Previous - 1 - 2 - 3 - 4 - 5 - 6 - 7 - 8 - 9 - Next

Here are some words from Chazz Sinclair of XFactory, on the X-6's development - from concept to reality.


Paul started racing 9 years ago with a xx-4, and by the time he completed his third or fourth race weekend, Chazz and Paul were asking themselves:  "Why do the buggies have the motor in the back?  Our xx-4 handles so much better, what would happen if we removed the front belt, diff, drive shafts, etc. and ran it as a buggy?"

We never actually did it, and I think Paul forgot about it, but I never did, and the "spark" happened right at the beginning.  It wasn't a matter of creating a car to go with the X - 5, but rather something we thought about long before the X - 5.  There were a number of reasons why the X - 5 had to be first, but essentially the X - 6 has been with us since the very beginning.

Greg Hodapp put it best:  "I've never seen a Ferrari with the motor hanging out the back."  In the US, with the major championships contested at "blue groove" tracks like Hot Rod Hobbies, Scottsdale Raceway, ARCOR in Albuquerque, and Lake Park in Florida, off-road more closely resembles on-road with jumps.

When the rear-motor buggy was designed, US tracks were loose and sandy; so the rear motor helped with weight transfer when the throttle was squeezed to generate forward traction.  At blue groove US tracks, and at many grass
and/or astro tracks in U.K., forward traction is not a problem, and we think the weight distribution of The New Math is conducive to better handling and better jumping on these high-traction surfaces.

The major change we made from the first prototypes was to move the motor and batteries back about 9/32".  We just had the weight too far forward, and now it's moved as far back as possible.

One of the cool changes we made near the end was in the window masks.  For a number of reasons Paul wound up with two prototype bodies at the ROAR Mod Nats, one with conventional windows and one wrap-around.  I walked through the pits with both bodies side by side and took a poll, which turned out 9 to 1 for the wrap around.  So wrap around it is, although Jason left some faint pillars in if you want to use them.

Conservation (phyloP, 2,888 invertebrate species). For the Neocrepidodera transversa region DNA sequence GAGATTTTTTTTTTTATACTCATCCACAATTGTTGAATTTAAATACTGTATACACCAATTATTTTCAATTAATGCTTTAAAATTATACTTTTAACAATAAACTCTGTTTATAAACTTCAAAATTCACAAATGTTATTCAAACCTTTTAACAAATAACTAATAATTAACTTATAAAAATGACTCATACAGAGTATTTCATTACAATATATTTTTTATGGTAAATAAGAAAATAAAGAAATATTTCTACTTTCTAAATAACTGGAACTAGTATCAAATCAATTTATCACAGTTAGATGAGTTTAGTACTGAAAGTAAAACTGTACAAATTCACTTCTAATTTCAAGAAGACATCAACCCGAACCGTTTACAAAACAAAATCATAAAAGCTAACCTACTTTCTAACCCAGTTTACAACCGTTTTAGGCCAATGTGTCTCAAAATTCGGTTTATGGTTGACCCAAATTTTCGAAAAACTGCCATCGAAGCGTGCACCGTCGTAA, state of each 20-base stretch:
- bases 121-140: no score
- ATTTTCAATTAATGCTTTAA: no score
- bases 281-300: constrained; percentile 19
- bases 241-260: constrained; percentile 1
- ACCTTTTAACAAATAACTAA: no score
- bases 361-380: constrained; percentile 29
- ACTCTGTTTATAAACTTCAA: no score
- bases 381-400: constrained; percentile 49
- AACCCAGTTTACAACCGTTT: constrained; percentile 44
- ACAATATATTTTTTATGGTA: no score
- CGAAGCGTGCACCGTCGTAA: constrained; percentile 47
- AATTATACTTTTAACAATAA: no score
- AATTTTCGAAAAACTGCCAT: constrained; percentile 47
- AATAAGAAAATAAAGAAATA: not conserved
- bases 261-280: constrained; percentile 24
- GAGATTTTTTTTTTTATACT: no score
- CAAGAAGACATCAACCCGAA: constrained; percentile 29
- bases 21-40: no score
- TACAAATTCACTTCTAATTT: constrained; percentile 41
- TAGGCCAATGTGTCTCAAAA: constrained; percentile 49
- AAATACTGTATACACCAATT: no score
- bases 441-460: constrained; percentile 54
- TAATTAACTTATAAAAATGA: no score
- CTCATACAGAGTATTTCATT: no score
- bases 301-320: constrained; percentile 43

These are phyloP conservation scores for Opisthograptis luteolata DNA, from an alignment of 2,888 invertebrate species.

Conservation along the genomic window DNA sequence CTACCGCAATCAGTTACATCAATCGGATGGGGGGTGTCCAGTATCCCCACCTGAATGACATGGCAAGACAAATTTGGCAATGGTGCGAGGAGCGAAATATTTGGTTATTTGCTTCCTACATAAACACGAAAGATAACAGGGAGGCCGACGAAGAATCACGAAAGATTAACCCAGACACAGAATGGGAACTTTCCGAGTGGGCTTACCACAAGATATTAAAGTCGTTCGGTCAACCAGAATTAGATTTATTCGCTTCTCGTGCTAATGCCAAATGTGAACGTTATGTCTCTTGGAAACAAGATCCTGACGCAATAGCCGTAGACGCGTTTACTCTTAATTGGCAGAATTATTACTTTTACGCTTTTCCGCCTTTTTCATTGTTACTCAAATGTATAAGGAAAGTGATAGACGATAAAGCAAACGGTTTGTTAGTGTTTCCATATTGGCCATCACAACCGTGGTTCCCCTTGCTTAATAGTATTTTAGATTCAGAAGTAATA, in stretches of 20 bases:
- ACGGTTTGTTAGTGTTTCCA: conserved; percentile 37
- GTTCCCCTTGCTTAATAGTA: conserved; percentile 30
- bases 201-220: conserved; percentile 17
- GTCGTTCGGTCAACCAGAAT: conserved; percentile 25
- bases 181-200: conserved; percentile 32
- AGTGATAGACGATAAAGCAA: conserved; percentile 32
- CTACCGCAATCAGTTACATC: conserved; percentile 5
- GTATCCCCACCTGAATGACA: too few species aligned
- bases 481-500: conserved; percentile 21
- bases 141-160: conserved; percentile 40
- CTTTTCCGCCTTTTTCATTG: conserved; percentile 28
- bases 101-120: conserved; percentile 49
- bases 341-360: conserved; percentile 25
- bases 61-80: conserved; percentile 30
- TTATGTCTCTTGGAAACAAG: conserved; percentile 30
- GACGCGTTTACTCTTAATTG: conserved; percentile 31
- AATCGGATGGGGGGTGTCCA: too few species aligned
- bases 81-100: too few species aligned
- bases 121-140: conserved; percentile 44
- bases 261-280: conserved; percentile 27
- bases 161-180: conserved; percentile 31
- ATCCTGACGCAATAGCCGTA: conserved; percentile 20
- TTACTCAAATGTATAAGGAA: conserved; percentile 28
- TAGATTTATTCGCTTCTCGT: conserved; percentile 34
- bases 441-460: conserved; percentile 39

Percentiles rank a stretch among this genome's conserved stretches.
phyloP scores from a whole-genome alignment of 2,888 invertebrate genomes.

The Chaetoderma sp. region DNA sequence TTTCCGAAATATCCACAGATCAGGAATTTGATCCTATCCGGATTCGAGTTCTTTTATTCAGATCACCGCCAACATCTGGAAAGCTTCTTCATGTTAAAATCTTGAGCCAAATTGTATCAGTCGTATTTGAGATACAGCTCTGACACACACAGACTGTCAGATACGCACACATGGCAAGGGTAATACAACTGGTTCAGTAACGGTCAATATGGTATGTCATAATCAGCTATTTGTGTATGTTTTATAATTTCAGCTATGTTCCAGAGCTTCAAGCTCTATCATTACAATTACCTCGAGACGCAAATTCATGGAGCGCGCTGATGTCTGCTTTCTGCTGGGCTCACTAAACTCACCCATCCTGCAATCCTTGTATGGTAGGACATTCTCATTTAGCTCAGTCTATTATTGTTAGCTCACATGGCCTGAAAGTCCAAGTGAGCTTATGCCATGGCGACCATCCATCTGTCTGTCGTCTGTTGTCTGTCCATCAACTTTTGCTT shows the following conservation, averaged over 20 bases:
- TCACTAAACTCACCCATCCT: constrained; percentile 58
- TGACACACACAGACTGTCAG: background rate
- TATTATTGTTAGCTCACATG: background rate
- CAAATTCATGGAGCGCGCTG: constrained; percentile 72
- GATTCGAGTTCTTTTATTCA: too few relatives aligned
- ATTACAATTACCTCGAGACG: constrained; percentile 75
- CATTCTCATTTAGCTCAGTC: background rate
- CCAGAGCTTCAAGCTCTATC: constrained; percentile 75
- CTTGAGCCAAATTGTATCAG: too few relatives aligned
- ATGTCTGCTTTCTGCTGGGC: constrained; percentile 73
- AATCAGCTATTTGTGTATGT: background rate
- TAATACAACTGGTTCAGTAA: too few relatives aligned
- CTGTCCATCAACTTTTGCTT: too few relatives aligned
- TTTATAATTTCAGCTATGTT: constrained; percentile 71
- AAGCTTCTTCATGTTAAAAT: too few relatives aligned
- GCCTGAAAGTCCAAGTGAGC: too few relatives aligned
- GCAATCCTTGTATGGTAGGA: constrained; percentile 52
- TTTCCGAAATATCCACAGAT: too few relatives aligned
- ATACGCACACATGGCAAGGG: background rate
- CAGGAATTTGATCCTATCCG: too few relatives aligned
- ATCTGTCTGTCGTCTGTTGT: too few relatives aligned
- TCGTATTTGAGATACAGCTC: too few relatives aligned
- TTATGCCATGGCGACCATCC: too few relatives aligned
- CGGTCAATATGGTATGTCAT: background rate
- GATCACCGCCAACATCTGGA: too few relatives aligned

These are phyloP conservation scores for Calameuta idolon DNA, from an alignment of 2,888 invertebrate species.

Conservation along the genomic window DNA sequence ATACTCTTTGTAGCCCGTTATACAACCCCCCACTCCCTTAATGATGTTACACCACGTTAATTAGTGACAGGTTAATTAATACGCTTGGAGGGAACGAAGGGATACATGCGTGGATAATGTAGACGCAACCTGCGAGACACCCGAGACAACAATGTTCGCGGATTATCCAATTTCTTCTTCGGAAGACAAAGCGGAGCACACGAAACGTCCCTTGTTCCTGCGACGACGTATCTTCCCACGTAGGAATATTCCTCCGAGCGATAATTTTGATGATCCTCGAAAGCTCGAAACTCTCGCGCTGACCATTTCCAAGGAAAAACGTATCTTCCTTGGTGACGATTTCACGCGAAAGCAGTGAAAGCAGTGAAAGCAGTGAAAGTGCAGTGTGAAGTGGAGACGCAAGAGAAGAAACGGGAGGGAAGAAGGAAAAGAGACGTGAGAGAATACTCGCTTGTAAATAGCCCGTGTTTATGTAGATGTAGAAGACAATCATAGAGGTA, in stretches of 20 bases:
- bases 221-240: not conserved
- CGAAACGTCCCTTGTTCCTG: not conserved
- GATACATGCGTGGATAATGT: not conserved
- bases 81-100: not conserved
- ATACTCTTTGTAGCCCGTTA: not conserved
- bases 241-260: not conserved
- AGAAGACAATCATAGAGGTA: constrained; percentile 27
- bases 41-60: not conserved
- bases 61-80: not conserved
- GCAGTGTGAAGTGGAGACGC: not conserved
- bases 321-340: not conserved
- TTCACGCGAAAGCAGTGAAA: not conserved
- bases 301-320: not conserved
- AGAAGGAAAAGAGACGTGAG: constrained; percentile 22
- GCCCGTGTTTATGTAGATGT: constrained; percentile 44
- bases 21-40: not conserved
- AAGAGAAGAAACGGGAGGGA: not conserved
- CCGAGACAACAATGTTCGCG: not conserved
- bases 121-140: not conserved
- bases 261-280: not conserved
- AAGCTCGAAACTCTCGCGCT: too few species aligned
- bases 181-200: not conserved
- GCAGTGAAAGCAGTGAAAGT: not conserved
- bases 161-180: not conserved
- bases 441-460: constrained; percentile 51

We have never considered anything other than molded parts -- chassis and others.  We've never seen a carbon fiber chassis that is, in our opinion, stiff enough for off-road.  In on-road, where the control arms and shocks are short with stiff springs, they use chassis flex, essentially, as a tuning aid.  In off-road,  where suspension travel must be greater, we want the chassis totally stiff so the suspension is controlling the car.  You don't see a flexible Ferrari.
Magnesium machined chassis on this early prototype

Even though The New Math is an off-road car, its weight distribution allows a more on-road driving line.  In the US, the rear motor guys have developed the "point-and-shoot" driving style where the car is driven straight to the apex, the brakes are slammed on, the car is "rotated" around the apex, and then accelerated straight to the next corner.  This is probably the fastest way to drive that kind of car.

To go back to Hodapp;s comment, you don't see F-1 drivers using "point-and-shoot.  If that were the fast way around, they would do it.  Our goal was to design a car that would allow use of the "natural" racing line.